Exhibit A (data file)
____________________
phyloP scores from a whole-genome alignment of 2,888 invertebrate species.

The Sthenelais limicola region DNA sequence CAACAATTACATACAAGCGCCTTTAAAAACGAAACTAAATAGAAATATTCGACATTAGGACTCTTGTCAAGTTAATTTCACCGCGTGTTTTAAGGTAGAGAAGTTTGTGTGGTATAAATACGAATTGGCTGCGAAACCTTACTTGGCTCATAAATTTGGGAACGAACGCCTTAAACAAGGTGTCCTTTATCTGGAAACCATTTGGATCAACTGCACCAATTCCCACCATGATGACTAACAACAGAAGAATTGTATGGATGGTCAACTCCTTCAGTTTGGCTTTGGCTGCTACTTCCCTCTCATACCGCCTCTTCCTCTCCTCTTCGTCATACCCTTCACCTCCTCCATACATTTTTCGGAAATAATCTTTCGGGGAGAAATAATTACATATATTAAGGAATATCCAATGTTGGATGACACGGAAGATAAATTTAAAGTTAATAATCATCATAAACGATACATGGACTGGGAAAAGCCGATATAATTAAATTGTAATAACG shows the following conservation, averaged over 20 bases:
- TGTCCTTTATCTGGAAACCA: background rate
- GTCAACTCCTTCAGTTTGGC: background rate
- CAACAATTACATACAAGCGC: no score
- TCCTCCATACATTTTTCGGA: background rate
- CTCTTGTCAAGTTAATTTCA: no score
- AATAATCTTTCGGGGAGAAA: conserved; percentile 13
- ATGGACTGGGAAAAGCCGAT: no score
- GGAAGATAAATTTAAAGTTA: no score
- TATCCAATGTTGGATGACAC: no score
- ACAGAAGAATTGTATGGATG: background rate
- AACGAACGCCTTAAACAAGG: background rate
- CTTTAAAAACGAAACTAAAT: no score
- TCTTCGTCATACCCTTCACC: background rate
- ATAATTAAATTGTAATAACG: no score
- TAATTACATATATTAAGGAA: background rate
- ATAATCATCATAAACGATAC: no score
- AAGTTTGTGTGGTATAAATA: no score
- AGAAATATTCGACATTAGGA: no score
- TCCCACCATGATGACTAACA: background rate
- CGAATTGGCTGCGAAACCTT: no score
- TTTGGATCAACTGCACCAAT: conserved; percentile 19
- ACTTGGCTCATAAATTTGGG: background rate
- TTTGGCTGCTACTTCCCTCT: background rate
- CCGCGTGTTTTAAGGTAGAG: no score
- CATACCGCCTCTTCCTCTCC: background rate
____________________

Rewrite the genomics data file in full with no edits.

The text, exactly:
phyloP scores from a whole-genome alignment of 2,888 invertebrate species.

The Sthenelais limicola region DNA sequence CAACAATTACATACAAGCGCCTTTAAAAACGAAACTAAATAGAAATATTCGACATTAGGACTCTTGTCAAGTTAATTTCACCGCGTGTTTTAAGGTAGAGAAGTTTGTGTGGTATAAATACGAATTGGCTGCGAAACCTTACTTGGCTCATAAATTTGGGAACGAACGCCTTAAACAAGGTGTCCTTTATCTGGAAACCATTTGGATCAACTGCACCAATTCCCACCATGATGACTAACAACAGAAGAATTGTATGGATGGTCAACTCCTTCAGTTTGGCTTTGGCTGCTACTTCCCTCTCATACCGCCTCTTCCTCTCCTCTTCGTCATACCCTTCACCTCCTCCATACATTTTTCGGAAATAATCTTTCGGGGAGAAATAATTACATATATTAAGGAATATCCAATGTTGGATGACACGGAAGATAAATTTAAAGTTAATAATCATCATAAACGATACATGGACTGGGAAAAGCCGATATAATTAAATTGTAATAACG shows the following conservation, averaged over 20 bases:
- TGTCCTTTATCTGGAAACCA: background rate
- GTCAACTCCTTCAGTTTGGC: background rate
- CAACAATTACATACAAGCGC: no score
- TCCTCCATACATTTTTCGGA: background rate
- CTCTTGTCAAGTTAATTTCA: no score
- AATAATCTTTCGGGGAGAAA: conserved; percentile 13
- ATGGACTGGGAAAAGCCGAT: no score
- GGAAGATAAATTTAAAGTTA: no score
- TATCCAATGTTGGATGACAC: no score
- ACAGAAGAATTGTATGGATG: background rate
- AACGAACGCCTTAAACAAGG: background rate
- CTTTAAAAACGAAACTAAAT: no score
- TCTTCGTCATACCCTTCACC: background rate
- ATAATTAAATTGTAATAACG: no score
- TAATTACATATATTAAGGAA: background rate
- ATAATCATCATAAACGATAC: no score
- AAGTTTGTGTGGTATAAATA: no score
- AGAAATATTCGACATTAGGA: no score
- TCCCACCATGATGACTAACA: background rate
- CGAATTGGCTGCGAAACCTT: no score
- TTTGGATCAACTGCACCAAT: conserved; percentile 19
- ACTTGGCTCATAAATTTGGG: background rate
- TTTGGCTGCTACTTCCCTCT: background rate
- CCGCGTGTTTTAAGGTAGAG: no score
- CATACCGCCTCTTCCTCTCC: background rate